Now I don’t know how this movie was marketed back when it was made, but I suspect it was no better back then than it is now. However, the blurb was right on one point – this was a full-length feature film.

Unusual Cooking (1908)

aka Cuisine magnetique, Cuisine abracadabrante
Article 4079 by Dave Sindelar
Directed by Segundo de Chomon
Cast unknown
Country: France
What it is: A bad cutlery Busby Berkeley nightmare

A bizarre dance number is performed with giant cutlery.

It starts out like a typical Melies magic short, but it rapidly evolves into something even weirder. Before long, we have cooks of all sizes and shapes dancing with giant knives, forks and spoons. We also have the cutlery becoming anthropomorphosized (which is to say, given faces, arms and legs) along with the pans. The only cooking involves one of the cooks being dismembered and thrown into a pot, which, I will admit, does qualify for the “unusual” adjective. It’s all pretty plotless, but there’s a real demented charm to this strange short, and may be on of Chomon’s best.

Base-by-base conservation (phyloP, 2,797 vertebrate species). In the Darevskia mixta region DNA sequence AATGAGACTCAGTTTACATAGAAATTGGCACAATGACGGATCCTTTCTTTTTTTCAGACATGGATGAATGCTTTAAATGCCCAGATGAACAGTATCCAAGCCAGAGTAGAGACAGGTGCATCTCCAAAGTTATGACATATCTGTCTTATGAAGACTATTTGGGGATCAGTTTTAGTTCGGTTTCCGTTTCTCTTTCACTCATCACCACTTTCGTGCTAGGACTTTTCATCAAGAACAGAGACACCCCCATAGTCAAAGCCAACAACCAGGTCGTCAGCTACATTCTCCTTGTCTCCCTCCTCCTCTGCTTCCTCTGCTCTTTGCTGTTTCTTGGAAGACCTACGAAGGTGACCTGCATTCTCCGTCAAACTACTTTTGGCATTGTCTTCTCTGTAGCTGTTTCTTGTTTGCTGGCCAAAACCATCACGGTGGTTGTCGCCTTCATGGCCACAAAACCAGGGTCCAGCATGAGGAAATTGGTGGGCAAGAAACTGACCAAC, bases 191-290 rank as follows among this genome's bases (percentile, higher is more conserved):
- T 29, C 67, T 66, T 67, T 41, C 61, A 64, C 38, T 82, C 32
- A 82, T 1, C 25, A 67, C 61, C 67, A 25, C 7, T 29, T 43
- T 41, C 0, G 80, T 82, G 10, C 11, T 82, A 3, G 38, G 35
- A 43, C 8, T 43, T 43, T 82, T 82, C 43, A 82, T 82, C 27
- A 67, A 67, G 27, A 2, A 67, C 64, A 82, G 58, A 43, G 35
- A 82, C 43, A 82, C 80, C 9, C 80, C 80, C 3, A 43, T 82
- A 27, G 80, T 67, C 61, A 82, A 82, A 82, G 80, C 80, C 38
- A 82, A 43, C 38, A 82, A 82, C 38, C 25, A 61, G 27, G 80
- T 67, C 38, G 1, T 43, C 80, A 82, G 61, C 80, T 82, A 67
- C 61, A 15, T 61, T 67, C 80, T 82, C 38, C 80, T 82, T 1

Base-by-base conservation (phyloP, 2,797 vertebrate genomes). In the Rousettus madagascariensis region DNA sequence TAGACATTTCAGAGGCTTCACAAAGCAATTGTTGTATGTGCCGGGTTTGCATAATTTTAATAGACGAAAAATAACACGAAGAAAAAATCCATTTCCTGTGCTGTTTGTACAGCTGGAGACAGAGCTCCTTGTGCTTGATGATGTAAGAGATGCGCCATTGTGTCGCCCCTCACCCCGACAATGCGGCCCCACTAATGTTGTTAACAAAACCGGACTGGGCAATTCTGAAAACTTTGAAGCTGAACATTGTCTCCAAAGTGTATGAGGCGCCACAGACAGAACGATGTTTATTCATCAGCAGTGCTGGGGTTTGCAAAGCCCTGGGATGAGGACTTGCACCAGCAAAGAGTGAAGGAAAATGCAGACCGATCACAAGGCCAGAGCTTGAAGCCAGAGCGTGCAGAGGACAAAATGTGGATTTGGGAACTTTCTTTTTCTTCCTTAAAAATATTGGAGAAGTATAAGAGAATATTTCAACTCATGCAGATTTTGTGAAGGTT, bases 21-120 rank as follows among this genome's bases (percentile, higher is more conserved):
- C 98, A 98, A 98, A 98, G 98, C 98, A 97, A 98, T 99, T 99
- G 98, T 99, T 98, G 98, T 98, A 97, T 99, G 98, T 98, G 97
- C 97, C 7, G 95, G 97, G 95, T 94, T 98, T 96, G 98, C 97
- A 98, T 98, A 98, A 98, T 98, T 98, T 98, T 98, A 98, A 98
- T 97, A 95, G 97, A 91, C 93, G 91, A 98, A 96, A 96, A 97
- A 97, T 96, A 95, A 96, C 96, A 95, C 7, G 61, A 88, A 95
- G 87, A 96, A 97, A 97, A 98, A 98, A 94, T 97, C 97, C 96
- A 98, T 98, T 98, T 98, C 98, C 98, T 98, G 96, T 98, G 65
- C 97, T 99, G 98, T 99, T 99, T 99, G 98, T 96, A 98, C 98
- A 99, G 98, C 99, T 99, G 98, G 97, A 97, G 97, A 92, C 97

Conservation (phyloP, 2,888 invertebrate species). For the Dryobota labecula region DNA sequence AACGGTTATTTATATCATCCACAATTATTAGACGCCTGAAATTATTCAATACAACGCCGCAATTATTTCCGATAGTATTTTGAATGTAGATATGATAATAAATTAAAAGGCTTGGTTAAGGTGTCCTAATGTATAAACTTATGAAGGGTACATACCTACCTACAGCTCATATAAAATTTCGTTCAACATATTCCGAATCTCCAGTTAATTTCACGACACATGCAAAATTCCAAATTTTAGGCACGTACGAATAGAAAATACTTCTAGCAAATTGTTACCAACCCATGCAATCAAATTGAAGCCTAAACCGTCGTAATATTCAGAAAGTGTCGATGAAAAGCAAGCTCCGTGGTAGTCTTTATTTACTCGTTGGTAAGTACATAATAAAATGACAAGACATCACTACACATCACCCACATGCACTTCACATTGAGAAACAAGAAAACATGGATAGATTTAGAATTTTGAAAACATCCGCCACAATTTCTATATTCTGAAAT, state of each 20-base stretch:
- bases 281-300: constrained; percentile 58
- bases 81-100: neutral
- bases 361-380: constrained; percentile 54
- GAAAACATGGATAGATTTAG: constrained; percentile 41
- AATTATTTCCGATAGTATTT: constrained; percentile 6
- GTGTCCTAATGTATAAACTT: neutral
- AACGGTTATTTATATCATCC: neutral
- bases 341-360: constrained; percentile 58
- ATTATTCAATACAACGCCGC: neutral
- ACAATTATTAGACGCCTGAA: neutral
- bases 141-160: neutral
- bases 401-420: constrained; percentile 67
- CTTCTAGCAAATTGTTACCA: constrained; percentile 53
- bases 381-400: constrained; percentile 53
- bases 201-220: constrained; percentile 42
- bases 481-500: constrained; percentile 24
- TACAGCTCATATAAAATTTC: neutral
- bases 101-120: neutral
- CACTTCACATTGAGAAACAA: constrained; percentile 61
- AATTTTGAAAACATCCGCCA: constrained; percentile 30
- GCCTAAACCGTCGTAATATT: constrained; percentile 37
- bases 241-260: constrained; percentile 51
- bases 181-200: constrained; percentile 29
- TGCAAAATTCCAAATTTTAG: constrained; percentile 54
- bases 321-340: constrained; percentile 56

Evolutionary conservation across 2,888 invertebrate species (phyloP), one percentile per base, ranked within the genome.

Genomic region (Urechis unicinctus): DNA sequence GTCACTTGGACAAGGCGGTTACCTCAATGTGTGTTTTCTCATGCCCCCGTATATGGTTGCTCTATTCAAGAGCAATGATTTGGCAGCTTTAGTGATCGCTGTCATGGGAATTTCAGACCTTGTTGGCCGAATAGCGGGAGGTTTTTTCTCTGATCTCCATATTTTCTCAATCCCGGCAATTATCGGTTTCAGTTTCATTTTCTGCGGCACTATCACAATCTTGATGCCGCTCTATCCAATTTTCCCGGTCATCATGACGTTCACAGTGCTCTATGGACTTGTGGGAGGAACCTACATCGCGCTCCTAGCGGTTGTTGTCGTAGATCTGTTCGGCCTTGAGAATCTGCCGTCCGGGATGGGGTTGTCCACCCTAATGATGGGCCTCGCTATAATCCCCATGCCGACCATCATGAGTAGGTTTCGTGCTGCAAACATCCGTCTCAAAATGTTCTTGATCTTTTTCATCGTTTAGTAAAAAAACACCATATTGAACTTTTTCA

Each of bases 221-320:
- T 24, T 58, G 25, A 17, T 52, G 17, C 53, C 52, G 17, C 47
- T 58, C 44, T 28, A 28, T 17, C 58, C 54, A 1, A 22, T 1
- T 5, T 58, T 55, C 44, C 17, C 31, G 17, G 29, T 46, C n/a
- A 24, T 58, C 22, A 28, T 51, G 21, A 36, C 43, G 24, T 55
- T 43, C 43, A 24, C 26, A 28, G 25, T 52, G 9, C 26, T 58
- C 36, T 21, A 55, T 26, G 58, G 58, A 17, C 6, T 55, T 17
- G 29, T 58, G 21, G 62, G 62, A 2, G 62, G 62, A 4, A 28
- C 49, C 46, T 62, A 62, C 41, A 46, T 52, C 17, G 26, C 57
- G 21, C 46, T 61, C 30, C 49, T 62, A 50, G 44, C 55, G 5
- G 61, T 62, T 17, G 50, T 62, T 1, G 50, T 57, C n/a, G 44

Up to Mars (1930)

UP TO MARS (1930)
Animated short
Article 3745 by Dave Sindelar
Viewing Date: 11-3-2011
Posting Date: 11-15-2011
Directed by Dave Fleischer
Voice actors unknown
Country: USA
What it is: Bimbo cartoon

Bimbo gets into a tussle with a mouse, who outwits him and sends him rocketing to Mars on a fireworks rocket. There Bimbo encounters Martians.